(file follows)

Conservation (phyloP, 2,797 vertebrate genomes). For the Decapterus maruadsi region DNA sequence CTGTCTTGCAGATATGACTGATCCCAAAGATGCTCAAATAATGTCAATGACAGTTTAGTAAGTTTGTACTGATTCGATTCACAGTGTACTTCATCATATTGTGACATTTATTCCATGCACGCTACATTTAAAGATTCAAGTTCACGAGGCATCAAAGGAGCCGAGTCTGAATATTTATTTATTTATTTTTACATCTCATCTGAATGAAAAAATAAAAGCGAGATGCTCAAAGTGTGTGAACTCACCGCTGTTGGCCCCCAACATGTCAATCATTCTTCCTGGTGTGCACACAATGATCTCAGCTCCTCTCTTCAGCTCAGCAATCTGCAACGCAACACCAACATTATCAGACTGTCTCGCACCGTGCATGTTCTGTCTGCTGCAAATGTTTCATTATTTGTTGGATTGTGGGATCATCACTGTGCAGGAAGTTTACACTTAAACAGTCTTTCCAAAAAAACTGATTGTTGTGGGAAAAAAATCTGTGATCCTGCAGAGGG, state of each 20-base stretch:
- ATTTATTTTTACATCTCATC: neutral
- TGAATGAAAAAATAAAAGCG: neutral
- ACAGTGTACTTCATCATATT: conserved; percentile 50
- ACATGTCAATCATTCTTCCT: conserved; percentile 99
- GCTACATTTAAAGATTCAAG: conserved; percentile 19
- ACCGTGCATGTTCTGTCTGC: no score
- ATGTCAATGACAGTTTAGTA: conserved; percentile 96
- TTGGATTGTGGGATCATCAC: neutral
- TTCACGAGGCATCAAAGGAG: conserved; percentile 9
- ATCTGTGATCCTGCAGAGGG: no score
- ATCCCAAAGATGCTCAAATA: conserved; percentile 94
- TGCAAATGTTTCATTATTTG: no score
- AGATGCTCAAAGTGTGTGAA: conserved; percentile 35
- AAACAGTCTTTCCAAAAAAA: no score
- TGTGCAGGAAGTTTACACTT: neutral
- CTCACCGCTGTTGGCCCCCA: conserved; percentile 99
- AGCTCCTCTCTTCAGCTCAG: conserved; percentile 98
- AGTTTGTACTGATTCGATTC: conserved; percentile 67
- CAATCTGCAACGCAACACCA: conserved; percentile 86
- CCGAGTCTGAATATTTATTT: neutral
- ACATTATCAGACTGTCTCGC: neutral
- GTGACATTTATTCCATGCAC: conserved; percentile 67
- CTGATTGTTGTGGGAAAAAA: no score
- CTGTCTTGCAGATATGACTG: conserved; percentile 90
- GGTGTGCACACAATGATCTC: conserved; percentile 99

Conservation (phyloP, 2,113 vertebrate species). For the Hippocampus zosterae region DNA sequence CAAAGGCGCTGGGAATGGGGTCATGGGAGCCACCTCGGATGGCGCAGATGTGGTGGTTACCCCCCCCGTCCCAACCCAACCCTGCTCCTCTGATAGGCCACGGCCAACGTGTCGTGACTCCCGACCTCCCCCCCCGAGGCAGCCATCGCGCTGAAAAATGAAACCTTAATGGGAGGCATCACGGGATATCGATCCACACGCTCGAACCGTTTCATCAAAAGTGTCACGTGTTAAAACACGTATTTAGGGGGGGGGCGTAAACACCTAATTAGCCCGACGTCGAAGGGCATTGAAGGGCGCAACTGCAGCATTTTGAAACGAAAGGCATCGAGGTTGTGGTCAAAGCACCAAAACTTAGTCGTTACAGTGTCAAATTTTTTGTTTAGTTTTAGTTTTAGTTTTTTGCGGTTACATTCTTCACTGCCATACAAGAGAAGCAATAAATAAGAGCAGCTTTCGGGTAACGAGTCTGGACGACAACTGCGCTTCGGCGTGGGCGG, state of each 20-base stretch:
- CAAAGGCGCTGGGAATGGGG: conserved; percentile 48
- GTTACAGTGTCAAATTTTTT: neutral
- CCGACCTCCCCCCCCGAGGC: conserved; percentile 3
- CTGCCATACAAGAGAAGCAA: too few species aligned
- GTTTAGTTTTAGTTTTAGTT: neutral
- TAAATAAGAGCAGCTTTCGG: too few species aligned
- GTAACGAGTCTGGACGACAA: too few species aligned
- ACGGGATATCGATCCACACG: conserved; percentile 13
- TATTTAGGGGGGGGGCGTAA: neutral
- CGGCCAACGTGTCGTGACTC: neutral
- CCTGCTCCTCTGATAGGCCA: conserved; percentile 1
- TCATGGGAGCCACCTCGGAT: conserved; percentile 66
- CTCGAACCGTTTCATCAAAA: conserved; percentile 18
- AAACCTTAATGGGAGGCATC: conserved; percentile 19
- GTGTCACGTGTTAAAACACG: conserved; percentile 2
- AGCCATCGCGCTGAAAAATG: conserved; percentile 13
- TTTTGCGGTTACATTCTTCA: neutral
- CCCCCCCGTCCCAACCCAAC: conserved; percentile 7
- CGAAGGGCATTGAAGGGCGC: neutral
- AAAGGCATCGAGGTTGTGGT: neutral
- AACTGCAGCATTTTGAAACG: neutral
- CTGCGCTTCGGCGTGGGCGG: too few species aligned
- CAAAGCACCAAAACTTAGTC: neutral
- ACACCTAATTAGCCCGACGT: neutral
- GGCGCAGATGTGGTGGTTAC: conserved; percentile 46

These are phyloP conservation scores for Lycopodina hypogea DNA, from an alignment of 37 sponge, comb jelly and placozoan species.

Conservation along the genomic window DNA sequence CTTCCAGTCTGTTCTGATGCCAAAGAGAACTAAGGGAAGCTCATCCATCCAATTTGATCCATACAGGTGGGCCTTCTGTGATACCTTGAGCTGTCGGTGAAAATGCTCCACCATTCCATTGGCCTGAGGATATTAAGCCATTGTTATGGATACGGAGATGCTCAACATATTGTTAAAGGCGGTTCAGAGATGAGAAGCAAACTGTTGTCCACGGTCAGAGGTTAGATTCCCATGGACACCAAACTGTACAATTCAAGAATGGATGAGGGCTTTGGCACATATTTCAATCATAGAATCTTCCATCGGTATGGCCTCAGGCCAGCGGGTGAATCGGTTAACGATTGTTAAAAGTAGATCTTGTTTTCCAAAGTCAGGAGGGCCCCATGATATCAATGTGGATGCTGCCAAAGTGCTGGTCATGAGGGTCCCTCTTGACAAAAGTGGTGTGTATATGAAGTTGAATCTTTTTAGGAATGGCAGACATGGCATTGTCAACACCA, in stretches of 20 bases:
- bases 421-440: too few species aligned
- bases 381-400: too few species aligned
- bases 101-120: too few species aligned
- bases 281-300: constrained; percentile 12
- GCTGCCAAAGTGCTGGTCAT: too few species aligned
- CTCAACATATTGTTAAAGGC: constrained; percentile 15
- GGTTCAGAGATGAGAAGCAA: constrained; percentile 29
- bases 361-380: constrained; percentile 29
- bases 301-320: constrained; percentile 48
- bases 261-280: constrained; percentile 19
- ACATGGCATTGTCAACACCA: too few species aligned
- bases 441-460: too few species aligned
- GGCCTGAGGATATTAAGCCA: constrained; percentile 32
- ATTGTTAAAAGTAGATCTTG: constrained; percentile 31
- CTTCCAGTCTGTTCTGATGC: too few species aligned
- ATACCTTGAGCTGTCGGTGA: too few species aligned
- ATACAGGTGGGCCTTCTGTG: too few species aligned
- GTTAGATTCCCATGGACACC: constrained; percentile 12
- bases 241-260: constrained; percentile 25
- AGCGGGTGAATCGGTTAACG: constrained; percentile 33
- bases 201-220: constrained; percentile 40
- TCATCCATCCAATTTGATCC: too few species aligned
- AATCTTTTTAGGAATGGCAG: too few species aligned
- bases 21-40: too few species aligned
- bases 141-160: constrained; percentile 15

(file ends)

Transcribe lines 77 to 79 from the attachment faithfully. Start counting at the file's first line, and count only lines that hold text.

- AATCTTTTTAGGAATGGCAG: too few species aligned
- bases 21-40: too few species aligned
- bases 141-160: constrained; percentile 15